Drawing of the book cover Water Under the Railway Bridge by Bill Gerty

23 Ballyconnell Porter

CHAPTER 23

BALLYCONNELL PORTER

Ernest came home one night and said that he had been transferred to Mohill station. He would now have to get lodgings away from home but he could get home on Saturday night as there were no trains running on Sundays, except on special occasions. He told me that there would be a job at Ballyconnell for a lad porter and that I should apply for it, I spoke to Eddie about this and he said that I should take it if I could. He could manage the work at home, there was always neighbours to help if he needed them as he often went out of his way to help them. He was also thinking about the one pound a week he got from Ernest which would no longer be available, it does not seem a lot of money these days but it went a long way in nineteen-forty-four.
I went to Ballyconnell and got an interview with Mr Wells the station master and a few days later received a letter to say that I had got the job and that could start work on the following Monday morning. I had an old pair of overalls which I duly washed and although there were a few patches on them at least they were clean it would not be long before I was given a proper uniform.
I arrived at work on the Monday in good time and was introduced to Frank McKiernan who would be over me, I was told by Mr Wells that my hours would be nine until six for six days with Sundays off and the pay would be one pound and ten shillings per week, with this money I would be able to give Uncle Eddie one pound and have ten shillings for myself. The rest of that day was spent with Frank who showed me all the jobs that I would be doing but most of them we would be working together.
Bob Wells has a wife who is a school teacher and two young girls, they also have a little dog called Rex. Bob's mother also lives with them in the station house and I am told by Frank that she is a bit of an old battle axe, I also find out that there are other jobs that I shall be expected to do for the family. They have quite a lot of land around the station enough in fact to be able to keep one cow and also grow some potatoes. My job in the morning, before the first train arrives, is to go and feed the cow in the cowshed and clean her out and the same each evening before I went home, the old battle axe did the milking. It was just my luck that I arrived there in the Spring so the ground had to be prepared and the potatoes planted in­between other jobs. We only had four trains each day to look after, one up and one down in the morning and the same each evening. This may not seem a lot but each time a train arrived we had six to eight wagons to take off the train and usually the same number to go out. The line linked the Great Northern on one side and the Dublin line on the other side. Nearly all the goods coming into Ballyconnell and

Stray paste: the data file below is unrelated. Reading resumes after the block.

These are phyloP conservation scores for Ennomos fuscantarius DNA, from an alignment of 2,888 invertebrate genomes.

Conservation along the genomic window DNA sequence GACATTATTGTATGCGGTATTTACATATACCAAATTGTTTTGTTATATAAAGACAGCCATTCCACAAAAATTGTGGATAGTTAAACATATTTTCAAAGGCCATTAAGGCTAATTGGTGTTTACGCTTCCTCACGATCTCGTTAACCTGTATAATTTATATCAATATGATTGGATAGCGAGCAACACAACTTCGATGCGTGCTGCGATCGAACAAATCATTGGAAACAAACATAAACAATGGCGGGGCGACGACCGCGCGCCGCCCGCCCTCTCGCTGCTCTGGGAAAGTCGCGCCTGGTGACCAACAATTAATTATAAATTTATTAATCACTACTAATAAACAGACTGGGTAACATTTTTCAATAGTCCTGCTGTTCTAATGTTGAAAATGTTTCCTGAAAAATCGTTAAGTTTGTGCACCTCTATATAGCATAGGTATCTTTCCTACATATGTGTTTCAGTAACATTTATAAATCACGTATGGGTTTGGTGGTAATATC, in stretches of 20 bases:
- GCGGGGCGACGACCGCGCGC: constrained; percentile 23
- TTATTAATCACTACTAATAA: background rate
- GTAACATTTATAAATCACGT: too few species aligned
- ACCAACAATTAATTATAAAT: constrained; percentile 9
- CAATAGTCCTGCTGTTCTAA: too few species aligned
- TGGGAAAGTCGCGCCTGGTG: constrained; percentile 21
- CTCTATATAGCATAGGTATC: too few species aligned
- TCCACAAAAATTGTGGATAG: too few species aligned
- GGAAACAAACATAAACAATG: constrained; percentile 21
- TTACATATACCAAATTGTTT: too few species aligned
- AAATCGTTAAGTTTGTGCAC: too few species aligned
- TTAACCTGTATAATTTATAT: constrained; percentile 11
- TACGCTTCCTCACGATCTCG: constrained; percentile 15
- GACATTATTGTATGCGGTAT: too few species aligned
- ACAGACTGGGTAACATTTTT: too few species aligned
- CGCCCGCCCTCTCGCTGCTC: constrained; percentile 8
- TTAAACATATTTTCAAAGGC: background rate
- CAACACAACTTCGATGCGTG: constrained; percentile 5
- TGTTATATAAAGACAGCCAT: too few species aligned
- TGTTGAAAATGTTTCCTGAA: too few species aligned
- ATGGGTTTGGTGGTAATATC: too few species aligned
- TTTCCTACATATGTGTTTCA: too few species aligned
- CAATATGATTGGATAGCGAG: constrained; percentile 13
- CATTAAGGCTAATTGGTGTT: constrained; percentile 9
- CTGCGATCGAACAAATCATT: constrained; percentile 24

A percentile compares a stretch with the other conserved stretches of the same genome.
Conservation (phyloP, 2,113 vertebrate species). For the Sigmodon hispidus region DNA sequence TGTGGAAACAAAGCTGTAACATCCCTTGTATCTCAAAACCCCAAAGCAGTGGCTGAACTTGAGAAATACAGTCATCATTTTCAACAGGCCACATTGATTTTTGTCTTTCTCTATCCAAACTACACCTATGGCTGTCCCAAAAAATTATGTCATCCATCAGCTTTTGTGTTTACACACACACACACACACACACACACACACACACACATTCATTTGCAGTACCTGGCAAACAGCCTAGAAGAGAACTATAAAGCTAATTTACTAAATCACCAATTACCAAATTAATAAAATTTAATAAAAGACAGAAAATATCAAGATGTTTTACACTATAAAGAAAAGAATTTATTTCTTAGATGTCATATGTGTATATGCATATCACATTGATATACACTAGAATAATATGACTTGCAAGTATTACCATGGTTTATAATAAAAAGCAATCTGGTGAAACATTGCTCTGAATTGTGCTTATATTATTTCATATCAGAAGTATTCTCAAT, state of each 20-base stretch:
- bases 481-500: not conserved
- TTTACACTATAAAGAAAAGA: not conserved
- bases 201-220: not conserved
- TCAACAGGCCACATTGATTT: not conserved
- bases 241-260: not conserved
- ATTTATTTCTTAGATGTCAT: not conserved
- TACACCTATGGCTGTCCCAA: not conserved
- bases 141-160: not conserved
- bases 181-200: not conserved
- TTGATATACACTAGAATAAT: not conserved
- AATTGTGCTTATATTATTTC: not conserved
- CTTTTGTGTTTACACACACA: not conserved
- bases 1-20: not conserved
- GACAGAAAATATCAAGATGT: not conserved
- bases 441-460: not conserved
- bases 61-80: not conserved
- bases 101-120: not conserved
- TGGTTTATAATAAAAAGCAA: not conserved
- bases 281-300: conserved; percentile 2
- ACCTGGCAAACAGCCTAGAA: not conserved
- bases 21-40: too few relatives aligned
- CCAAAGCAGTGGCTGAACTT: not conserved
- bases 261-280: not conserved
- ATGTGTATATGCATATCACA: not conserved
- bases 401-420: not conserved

going out again came and went by rail, at that time there were only three lorries in the area, Ennis the milling company had one and he used the railway every day. Richardson's the biggest store in Ballyconnell also had a lorry and all their goods arrived by rail. The other lorry was owned by the Magee family, they collected eggs and poultry from all around the country and they arrived at the station every morning and we had to have wagons ready for them. The eggs are packed in boxes of one gross and as Magee is usually late and has to rush into the station office to do the paperwork, it is left to Frank and me to load the eggs. One morning he left the lorry too far away from the wagon and I tried to get it a bit nearer which resulted in several cases flying into the wagon, the wagon has a label on it [EGGS HANDLE WITH CARE] I think on that day it should have said [SCRAMBLED EGGS].

242T at Ballyconnell 1947
12T (2-4-2) at Ballyconnell 1947

All the goods that carne by rail had to be removed from the wagons and stored in the goods store with the exception of grain and flour, all these sacks had to be counted and checked against the invoice. All spirits and beers had to be weighed carefully because it was not uncommon for some of these to have some of the contents removed on their journey to us. All the wagons that we sent out daily had to be in the correct order for the train to pick them up, in other words a wagon for the next station up the line would have to be the last one on the end of the train. All trains going through our station carried passengers as well as goods. We did not have a shunting engine in our yard so for this Frank and me had to put our backs to the wagons and push them into the correct position. There were six side lines in the yard and Frank showed how all the trap switches and stop blocks worked, as we operated all the signals in the cabin I was also shown how these worked. The phone was not as we know it today, it was a little handle that you turned depending on which station you wanted to call, it could be one, two, two and half, or three turns. When a train was due the station that it left would ring us and it was time for me to go and shut the gates across the main road. I then had to stand on the platform and assist the passengers from their carriages, first class got priority. The engine driver carried a device called a staff, he could not leave the station until I took this from him and took it to the office where Bob would change the brass ticket in it allowing him to proceed to the next station. Wagons coming off the train for us had to be released by Frank and me, we had no such thing as a shunting pole so we had to stand in-between the wagon, which had only one buffer in the middle with a chain either side, release the chains unlock the catches over the buffer and undo the vacuum. This operation was much more dangerous when a wagon had to be coupled up because you had to stand in-between the wagons which were moving in order to drop the catch hook, all this I might add without gloves. Another dangerous operation was when a wagon was released from an engine up a gradient down to our store instead of the engine pushing it down the driver would give it a quick shunt and we had to stand on the side of the wagon with one foot on the brake lever ready to stop it at the store, sometimes this was a bit of guess work depending on how fast the engine pushed it off, too fast and you went flying past the store into the stop blocks to be hurled off the side of the wagon, or sometimes you stood on the brake only to find that this did not work. I often wonder what today's health and safety department would think about such actions.